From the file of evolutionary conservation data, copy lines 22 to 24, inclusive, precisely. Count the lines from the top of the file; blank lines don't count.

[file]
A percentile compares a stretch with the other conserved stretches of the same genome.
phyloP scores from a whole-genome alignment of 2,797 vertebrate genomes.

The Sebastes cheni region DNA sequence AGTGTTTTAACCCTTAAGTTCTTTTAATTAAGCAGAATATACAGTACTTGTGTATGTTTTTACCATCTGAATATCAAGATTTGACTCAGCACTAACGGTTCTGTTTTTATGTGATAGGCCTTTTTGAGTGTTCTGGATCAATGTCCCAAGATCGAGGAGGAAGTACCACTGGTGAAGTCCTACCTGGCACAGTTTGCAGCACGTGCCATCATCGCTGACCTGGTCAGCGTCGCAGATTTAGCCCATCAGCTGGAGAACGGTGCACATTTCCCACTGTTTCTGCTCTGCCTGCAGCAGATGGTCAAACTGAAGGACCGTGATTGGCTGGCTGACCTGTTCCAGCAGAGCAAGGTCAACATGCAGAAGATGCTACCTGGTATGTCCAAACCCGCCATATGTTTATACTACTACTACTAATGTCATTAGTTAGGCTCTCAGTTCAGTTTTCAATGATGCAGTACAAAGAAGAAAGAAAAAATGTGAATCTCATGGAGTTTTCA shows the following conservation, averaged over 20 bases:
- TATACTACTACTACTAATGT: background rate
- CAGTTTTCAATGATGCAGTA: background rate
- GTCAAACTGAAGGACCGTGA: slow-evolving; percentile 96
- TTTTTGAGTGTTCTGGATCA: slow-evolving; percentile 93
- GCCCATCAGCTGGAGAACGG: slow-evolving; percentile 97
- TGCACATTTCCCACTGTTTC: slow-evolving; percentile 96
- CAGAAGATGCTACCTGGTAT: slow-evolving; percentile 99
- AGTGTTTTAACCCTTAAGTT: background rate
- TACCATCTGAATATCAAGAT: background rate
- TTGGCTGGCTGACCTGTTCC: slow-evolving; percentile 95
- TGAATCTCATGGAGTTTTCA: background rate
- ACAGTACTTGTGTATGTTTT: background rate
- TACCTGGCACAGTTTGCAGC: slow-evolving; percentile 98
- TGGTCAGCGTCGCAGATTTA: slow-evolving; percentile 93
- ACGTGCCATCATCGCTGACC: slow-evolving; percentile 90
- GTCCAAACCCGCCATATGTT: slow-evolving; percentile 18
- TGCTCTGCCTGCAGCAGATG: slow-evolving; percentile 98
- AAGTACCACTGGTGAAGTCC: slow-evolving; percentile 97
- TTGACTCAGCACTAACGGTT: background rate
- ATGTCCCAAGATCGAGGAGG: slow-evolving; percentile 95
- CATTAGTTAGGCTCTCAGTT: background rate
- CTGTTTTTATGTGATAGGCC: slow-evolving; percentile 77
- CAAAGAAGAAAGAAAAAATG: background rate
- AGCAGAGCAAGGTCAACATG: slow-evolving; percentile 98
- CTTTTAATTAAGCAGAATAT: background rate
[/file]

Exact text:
- TTGACTCAGCACTAACGGTT: background rate
- ATGTCCCAAGATCGAGGAGG: slow-evolving; percentile 95
- CATTAGTTAGGCTCTCAGTT: background rate